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A Column in The Columbian and a Post in the Library — 150 Years of the News & Weather Round-Up

August 27, 2016

In 1866 the first daily synopsis of news and weather from the Interior of British Columbia was published at New Westminster. Only the year before, the first telegraph cable had been laid across the Fraser River from New Westminster to Brownsville, and a line completed to Seattle, bringing us into real-time communication with the rest of the world.

With the extension of the line in the direction of Alaska, a string of telegraph stations was established northward. Notwithstanding the frequent breaks in the line and interruptions of service,

“Arrangements have just been made,” [announced the Columbian] “by which we shall receive daily dispatches from the various stations, even should they contain nothing more than a report of the state of the weather — of itself not altogether an uninteresting record.

Our readers may, therefore, rely upon having whatever news comes within the Operator’s reach regularly placed before them, while those who belong to the Public Library will find copies of these, as well as the Eastern dispatches, daily posted upon the bulletin board of that useful institution.”

It is not stated if the telegraph operators were paid any extra for this service. They were not official meteorologists and reports would vary according to the accuracy and enthusiasm of the submitting operator.

Here is the first news and weather round-up in British Columbia, as published September 7, 1866.

  • Yale – Sept. 6. 8 A.M. – Weather clear; light wind, thermometer 86.

  • Eighty-Three Mile House – Sept. 6, 8 A.M. – Thermometer 64 in shade. Weather clear with light east wind. Nothing in way of news.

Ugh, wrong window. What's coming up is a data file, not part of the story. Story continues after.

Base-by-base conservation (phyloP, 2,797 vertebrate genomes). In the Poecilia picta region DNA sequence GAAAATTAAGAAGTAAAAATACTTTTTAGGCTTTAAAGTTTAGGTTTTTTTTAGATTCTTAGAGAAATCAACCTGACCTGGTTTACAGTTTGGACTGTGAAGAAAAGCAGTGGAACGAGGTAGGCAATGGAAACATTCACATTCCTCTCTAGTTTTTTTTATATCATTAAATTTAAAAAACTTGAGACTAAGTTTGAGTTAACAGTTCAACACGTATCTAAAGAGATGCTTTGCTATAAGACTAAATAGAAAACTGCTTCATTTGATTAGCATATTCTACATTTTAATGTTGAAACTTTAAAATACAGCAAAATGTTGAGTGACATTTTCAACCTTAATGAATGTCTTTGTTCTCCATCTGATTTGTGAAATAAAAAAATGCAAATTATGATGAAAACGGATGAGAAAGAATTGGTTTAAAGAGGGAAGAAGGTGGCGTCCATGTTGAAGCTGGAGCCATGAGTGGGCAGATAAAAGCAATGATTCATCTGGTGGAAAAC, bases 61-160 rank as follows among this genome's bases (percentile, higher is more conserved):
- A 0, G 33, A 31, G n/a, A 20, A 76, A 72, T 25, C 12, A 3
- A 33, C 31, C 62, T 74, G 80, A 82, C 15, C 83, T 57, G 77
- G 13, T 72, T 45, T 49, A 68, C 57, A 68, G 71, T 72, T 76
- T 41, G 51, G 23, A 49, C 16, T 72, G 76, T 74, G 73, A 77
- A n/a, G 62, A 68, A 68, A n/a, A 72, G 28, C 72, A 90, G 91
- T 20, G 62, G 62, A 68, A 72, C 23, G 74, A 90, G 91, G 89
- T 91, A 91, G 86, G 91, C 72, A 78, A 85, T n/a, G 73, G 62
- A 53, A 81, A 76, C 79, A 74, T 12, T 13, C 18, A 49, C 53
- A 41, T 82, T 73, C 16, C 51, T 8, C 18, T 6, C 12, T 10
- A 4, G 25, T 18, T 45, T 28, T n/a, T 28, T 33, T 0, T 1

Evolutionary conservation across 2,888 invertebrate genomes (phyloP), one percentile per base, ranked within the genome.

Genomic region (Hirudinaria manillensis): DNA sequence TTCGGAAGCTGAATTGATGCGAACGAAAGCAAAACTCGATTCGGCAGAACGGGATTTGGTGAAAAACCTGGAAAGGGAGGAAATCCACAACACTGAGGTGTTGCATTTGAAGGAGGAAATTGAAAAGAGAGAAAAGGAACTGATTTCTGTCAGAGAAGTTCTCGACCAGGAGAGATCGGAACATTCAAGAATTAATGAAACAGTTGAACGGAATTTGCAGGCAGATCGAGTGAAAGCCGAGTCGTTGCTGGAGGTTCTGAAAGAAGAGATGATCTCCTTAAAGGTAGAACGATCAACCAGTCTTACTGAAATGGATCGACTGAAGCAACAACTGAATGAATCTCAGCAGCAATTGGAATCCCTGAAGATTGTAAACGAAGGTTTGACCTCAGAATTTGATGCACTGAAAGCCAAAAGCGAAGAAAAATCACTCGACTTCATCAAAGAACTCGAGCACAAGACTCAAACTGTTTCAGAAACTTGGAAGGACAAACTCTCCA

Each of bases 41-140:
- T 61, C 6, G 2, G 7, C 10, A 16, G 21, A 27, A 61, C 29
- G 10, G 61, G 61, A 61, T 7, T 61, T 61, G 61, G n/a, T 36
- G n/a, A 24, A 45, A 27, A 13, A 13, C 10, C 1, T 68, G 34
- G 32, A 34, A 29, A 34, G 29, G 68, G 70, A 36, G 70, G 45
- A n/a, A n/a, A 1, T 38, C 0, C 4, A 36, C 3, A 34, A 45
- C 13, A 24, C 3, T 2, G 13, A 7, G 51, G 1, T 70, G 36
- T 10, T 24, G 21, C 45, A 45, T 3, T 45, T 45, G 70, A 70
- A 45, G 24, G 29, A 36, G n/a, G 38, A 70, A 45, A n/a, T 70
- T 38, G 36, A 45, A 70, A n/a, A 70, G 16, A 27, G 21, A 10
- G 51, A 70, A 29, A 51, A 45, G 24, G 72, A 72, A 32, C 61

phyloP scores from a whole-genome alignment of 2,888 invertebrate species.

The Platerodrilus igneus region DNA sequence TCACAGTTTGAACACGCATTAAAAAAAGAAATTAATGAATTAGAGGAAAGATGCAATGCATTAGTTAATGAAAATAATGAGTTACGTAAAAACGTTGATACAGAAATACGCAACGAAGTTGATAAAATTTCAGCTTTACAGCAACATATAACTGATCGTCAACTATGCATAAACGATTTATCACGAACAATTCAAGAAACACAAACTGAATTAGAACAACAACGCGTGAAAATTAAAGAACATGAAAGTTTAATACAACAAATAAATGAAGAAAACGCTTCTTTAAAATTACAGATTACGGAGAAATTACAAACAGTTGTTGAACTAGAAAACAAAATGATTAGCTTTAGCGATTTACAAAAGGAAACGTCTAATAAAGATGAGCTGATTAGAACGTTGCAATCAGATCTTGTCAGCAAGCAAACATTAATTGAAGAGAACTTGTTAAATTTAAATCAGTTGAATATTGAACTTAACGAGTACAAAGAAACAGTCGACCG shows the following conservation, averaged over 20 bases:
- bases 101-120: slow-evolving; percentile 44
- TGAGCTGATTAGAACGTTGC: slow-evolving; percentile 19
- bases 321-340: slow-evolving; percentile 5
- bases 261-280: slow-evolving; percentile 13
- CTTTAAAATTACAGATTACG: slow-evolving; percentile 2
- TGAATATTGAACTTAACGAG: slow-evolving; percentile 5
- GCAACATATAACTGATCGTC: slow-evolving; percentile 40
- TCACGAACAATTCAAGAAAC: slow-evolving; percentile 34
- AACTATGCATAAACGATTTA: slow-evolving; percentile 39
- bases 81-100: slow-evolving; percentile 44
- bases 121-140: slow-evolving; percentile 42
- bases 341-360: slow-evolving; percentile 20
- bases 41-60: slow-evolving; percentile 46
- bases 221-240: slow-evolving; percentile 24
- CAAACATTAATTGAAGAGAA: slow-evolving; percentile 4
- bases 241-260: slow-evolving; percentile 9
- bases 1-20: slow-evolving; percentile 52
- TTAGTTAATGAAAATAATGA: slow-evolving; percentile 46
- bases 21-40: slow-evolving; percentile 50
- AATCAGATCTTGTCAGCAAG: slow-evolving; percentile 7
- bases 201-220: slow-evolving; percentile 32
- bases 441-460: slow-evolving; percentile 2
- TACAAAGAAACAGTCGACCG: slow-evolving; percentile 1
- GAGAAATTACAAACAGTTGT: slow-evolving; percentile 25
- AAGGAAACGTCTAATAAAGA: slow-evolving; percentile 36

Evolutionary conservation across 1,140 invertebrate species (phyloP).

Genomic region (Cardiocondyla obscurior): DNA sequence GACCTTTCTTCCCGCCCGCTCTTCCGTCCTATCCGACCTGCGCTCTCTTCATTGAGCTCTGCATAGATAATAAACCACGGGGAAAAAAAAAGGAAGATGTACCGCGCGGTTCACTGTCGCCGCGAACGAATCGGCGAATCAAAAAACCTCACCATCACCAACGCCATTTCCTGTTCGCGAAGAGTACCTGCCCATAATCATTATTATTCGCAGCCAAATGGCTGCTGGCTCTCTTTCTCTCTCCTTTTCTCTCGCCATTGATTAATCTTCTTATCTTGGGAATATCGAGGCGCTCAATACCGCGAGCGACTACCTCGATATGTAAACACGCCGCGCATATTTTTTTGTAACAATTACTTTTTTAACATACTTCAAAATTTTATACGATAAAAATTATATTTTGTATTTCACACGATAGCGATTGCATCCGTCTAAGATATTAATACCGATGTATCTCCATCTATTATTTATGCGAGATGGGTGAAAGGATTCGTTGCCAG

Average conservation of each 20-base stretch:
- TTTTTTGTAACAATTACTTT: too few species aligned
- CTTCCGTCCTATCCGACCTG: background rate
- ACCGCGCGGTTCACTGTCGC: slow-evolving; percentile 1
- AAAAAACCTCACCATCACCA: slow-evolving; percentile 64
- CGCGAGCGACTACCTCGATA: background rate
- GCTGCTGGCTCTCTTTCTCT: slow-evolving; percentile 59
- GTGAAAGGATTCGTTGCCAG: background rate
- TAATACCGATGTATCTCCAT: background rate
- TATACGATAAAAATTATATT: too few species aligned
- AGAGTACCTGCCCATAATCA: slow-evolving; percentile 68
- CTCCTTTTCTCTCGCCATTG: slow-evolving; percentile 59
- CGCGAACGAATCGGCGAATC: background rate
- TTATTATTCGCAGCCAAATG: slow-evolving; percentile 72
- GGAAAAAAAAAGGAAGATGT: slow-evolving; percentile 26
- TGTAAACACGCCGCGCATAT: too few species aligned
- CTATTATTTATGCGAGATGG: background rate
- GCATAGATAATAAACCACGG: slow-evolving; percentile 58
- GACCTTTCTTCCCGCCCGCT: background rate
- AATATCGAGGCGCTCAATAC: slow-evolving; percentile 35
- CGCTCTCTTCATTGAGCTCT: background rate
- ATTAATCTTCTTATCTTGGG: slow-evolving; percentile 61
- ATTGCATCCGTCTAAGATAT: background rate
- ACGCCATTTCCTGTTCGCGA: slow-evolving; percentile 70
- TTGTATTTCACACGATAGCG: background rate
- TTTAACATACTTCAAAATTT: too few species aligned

• Soda Creek – Sept. 6, 8 A.M. – Thermometer 50; calm and clear.

  • Quesnel – Sept. 6, 8 A.M. – Thermometer 63. Weather fine.

  • Clinton – Sept. 6, 8 A.M. – Weather clear. Thermometer 70.

  • Hope – Sept. 7, 8 A.M. – Thermometer stands at 62 this morning. Weather calm and clear. No news.

  • Hope – Sept. 7 – Thermometer stands at 60. Wind south-west; very cloudy. No news.

  • Yale – Sept. 7 – Weather clear. Thermometer 80 in the shade.

  • Lytton, Sept. 7 – Weather clear and windy, but warm. Cold last evening and during the night it blew a hurricane. No news worth noting.

Lest these synopses seem rather brief and lacking in personality, don’t despair — public and press complained as much about the weather in old days as we do now, and the weather-man often took the blame. Long-time New Westminster meteorologist Adolphus Peele took it all in good humor and had many years to develop the patter, as in this example from 1905.

“Capt. Peele will not admit he has lost control of the weather. He merely says ‘Cheer up, the worst is yet to come.’ “

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